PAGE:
The dialogue of America is shifting. Whether you're black or white it's not always clear how to navigate the rough waters of change. Many folks in America are feeling profoundly powerless watching painful events unfold, not knowing how to make a difference, how to ease the pain, or how to contribute to change for the Good of all. Some people shout, some judge, some analyze. In the process, many open discussions turn rancid, leaving many stunned and feeling even more powerless. How can we join together to motivate change for the better and show our support for a more Just and Equitable America when the dialogue is understandably super-charged and heated? Should we speak up or be silent?
That's a hefty question, but D.C. based writer Aaron Goggans offers up an insightful answer in Dear White People: Ferguson Protests are a Wake not a Pep Rally. Some people might take offense to his November post as it has the potential to come across as a GO AWAY sign, but I see it as a C'MON IN sign. It's an open invitation to gain a better understanding of what pulls us together as well as what pulls us apart. The two are inextricably entwined.
Goggan's site, The Well Examined Life aims to increase self-awareness by promoting dialogue. In Dear White People, he proposes a dialogue that requires us [white folks] to Be Silent in order to be heard. Huh? How does that work? Shouldn't we all be shouting our heads off from our broken hearts? For a while now I've been thinking how useless and powerless I am as one American woman in the midst of millions drowning in a sea of confusion, anger, despair and sorrow. What difference could I possibly make in this vast, murky ocean?
The answer came to me in: Dear White People. Goggans politely draws a line to illustrate the subtle yet profound and powerful difference in perspective. I am grateful to him for offering up a healthy dose of Truth as part of an honest dialogue. It has not hurt me, nor has it offended. I hear the voice of Grief and that voice needs to be heard and set free. We can never measure another's Grief, but we can strive to understand it and give it the space to rage before it can transform. Dear White People has shown me a way to be useful: Be Silent in order for my voice to be heard. Here "my" can mean both our collective voice and my own unique voice, too. There is power in standing aside so that others may be heard but there is strength is unity, knowing that we can stand together side by side so that all our voices may speak as one.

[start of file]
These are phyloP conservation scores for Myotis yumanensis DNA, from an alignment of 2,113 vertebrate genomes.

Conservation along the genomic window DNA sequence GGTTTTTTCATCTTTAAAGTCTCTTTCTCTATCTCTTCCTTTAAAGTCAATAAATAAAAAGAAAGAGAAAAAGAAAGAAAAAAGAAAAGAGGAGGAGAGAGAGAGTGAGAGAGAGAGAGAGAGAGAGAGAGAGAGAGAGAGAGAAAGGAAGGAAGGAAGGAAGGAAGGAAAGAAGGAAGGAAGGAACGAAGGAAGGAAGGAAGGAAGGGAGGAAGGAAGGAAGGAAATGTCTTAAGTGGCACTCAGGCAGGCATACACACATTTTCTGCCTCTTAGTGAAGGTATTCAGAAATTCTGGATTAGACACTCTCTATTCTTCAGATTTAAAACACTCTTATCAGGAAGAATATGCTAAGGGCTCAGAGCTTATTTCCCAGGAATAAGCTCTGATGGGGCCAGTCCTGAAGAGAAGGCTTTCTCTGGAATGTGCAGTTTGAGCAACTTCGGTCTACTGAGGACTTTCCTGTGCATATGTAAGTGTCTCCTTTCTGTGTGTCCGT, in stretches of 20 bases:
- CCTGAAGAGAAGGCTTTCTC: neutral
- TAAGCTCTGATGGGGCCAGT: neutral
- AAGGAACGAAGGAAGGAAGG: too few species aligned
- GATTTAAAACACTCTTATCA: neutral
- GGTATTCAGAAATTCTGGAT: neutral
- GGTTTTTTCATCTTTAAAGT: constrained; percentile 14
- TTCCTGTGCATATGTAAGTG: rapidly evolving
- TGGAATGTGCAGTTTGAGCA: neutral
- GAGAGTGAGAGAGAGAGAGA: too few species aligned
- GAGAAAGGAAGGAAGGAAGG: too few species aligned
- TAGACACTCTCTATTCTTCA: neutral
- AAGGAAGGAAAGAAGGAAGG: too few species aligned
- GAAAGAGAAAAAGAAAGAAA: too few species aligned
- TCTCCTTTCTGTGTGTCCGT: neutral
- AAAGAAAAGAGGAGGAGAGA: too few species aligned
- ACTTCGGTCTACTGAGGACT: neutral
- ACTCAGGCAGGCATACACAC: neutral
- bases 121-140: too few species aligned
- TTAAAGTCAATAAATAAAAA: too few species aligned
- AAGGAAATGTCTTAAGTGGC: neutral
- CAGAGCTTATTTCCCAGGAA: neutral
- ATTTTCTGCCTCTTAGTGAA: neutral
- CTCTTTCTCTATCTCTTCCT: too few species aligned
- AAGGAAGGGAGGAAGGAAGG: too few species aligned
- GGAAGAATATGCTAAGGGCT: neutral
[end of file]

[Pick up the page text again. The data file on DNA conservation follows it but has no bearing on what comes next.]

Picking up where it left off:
This is a provocative way to unite people, but just think about its Beauty...in understanding and accepting what separates us, we can come together through Compassion. This way, when we make our way to peaceful protests all over America, we can look each other in the eye, each of us silently saying "I know what we're fighting for." Grief's voice might separate us some times, but in the end, we ALL mourn.
Here is a untitled poem written by Aaron Goggans...